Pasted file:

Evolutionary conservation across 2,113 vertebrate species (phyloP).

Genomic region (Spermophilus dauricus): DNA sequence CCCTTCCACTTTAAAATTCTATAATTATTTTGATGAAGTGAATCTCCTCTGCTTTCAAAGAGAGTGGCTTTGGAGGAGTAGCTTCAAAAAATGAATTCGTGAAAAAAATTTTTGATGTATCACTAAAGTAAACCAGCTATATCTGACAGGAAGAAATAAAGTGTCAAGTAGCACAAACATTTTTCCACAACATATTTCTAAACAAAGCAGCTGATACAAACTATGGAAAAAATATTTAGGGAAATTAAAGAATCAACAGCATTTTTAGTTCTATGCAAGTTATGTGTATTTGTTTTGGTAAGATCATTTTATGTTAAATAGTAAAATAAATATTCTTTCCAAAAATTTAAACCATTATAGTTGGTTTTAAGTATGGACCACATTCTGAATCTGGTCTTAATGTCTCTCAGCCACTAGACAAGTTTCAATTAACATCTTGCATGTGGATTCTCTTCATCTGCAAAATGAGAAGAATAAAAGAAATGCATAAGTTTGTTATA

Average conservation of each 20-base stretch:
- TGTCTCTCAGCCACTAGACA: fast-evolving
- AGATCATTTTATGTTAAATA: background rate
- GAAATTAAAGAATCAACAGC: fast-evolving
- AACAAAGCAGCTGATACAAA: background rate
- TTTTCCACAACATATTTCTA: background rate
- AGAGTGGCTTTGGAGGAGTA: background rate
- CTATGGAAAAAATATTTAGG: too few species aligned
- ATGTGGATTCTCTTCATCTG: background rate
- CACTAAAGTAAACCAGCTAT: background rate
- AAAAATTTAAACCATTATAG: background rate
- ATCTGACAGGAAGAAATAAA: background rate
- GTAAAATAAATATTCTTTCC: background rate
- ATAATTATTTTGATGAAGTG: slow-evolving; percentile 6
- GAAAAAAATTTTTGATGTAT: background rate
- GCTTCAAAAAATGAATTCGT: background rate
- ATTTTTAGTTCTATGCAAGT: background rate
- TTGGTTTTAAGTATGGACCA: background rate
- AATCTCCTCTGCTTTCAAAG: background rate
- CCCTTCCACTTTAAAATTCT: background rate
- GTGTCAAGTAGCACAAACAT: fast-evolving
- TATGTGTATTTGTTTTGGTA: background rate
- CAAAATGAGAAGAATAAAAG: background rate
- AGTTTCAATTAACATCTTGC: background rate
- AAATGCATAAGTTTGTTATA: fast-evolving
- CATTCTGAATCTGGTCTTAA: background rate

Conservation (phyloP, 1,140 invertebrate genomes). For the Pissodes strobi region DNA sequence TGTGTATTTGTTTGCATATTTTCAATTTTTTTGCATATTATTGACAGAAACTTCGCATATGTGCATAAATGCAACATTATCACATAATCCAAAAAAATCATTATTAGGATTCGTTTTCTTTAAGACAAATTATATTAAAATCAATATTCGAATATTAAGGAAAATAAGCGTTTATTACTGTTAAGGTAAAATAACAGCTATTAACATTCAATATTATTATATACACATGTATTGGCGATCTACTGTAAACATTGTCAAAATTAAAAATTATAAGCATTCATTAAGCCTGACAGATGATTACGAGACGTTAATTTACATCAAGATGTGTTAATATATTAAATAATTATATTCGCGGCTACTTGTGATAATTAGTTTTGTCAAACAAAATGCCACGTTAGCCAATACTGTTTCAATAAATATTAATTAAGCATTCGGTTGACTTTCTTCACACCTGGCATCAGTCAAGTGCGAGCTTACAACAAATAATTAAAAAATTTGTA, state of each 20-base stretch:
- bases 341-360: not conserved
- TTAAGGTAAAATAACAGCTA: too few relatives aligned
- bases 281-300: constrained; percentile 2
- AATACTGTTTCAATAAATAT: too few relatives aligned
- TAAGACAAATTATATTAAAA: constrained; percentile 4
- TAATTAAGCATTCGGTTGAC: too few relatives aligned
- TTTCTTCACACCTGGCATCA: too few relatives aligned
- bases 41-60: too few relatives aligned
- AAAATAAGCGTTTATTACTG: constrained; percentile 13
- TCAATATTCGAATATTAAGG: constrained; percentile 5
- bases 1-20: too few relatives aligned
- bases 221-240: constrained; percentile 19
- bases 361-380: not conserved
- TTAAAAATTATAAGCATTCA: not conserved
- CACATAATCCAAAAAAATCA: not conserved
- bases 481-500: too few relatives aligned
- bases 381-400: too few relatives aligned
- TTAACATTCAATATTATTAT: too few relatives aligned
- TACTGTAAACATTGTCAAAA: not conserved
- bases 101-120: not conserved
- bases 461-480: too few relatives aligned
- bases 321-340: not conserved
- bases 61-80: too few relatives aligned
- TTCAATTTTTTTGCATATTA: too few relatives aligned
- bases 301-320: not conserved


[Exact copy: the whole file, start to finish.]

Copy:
Evolutionary conservation across 2,113 vertebrate species (phyloP).

Genomic region (Spermophilus dauricus): DNA sequence CCCTTCCACTTTAAAATTCTATAATTATTTTGATGAAGTGAATCTCCTCTGCTTTCAAAGAGAGTGGCTTTGGAGGAGTAGCTTCAAAAAATGAATTCGTGAAAAAAATTTTTGATGTATCACTAAAGTAAACCAGCTATATCTGACAGGAAGAAATAAAGTGTCAAGTAGCACAAACATTTTTCCACAACATATTTCTAAACAAAGCAGCTGATACAAACTATGGAAAAAATATTTAGGGAAATTAAAGAATCAACAGCATTTTTAGTTCTATGCAAGTTATGTGTATTTGTTTTGGTAAGATCATTTTATGTTAAATAGTAAAATAAATATTCTTTCCAAAAATTTAAACCATTATAGTTGGTTTTAAGTATGGACCACATTCTGAATCTGGTCTTAATGTCTCTCAGCCACTAGACAAGTTTCAATTAACATCTTGCATGTGGATTCTCTTCATCTGCAAAATGAGAAGAATAAAAGAAATGCATAAGTTTGTTATA

Average conservation of each 20-base stretch:
- TGTCTCTCAGCCACTAGACA: fast-evolving
- AGATCATTTTATGTTAAATA: background rate
- GAAATTAAAGAATCAACAGC: fast-evolving
- AACAAAGCAGCTGATACAAA: background rate
- TTTTCCACAACATATTTCTA: background rate
- AGAGTGGCTTTGGAGGAGTA: background rate
- CTATGGAAAAAATATTTAGG: too few species aligned
- ATGTGGATTCTCTTCATCTG: background rate
- CACTAAAGTAAACCAGCTAT: background rate
- AAAAATTTAAACCATTATAG: background rate
- ATCTGACAGGAAGAAATAAA: background rate
- GTAAAATAAATATTCTTTCC: background rate
- ATAATTATTTTGATGAAGTG: slow-evolving; percentile 6
- GAAAAAAATTTTTGATGTAT: background rate
- GCTTCAAAAAATGAATTCGT: background rate
- ATTTTTAGTTCTATGCAAGT: background rate
- TTGGTTTTAAGTATGGACCA: background rate
- AATCTCCTCTGCTTTCAAAG: background rate
- CCCTTCCACTTTAAAATTCT: background rate
- GTGTCAAGTAGCACAAACAT: fast-evolving
- TATGTGTATTTGTTTTGGTA: background rate
- CAAAATGAGAAGAATAAAAG: background rate
- AGTTTCAATTAACATCTTGC: background rate
- AAATGCATAAGTTTGTTATA: fast-evolving
- CATTCTGAATCTGGTCTTAA: background rate

Conservation (phyloP, 1,140 invertebrate genomes). For the Pissodes strobi region DNA sequence TGTGTATTTGTTTGCATATTTTCAATTTTTTTGCATATTATTGACAGAAACTTCGCATATGTGCATAAATGCAACATTATCACATAATCCAAAAAAATCATTATTAGGATTCGTTTTCTTTAAGACAAATTATATTAAAATCAATATTCGAATATTAAGGAAAATAAGCGTTTATTACTGTTAAGGTAAAATAACAGCTATTAACATTCAATATTATTATATACACATGTATTGGCGATCTACTGTAAACATTGTCAAAATTAAAAATTATAAGCATTCATTAAGCCTGACAGATGATTACGAGACGTTAATTTACATCAAGATGTGTTAATATATTAAATAATTATATTCGCGGCTACTTGTGATAATTAGTTTTGTCAAACAAAATGCCACGTTAGCCAATACTGTTTCAATAAATATTAATTAAGCATTCGGTTGACTTTCTTCACACCTGGCATCAGTCAAGTGCGAGCTTACAACAAATAATTAAAAAATTTGTA, state of each 20-base stretch:
- bases 341-360: not conserved
- TTAAGGTAAAATAACAGCTA: too few relatives aligned
- bases 281-300: constrained; percentile 2
- AATACTGTTTCAATAAATAT: too few relatives aligned
- TAAGACAAATTATATTAAAA: constrained; percentile 4
- TAATTAAGCATTCGGTTGAC: too few relatives aligned
- TTTCTTCACACCTGGCATCA: too few relatives aligned
- bases 41-60: too few relatives aligned
- AAAATAAGCGTTTATTACTG: constrained; percentile 13
- TCAATATTCGAATATTAAGG: constrained; percentile 5
- bases 1-20: too few relatives aligned
- bases 221-240: constrained; percentile 19
- bases 361-380: not conserved
- TTAAAAATTATAAGCATTCA: not conserved
- CACATAATCCAAAAAAATCA: not conserved
- bases 481-500: too few relatives aligned
- bases 381-400: too few relatives aligned
- TTAACATTCAATATTATTAT: too few relatives aligned
- TACTGTAAACATTGTCAAAA: not conserved
- bases 101-120: not conserved
- bases 461-480: too few relatives aligned
- bases 321-340: not conserved
- bases 61-80: too few relatives aligned
- TTCAATTTTTTTGCATATTA: too few relatives aligned
- bases 301-320: not conserved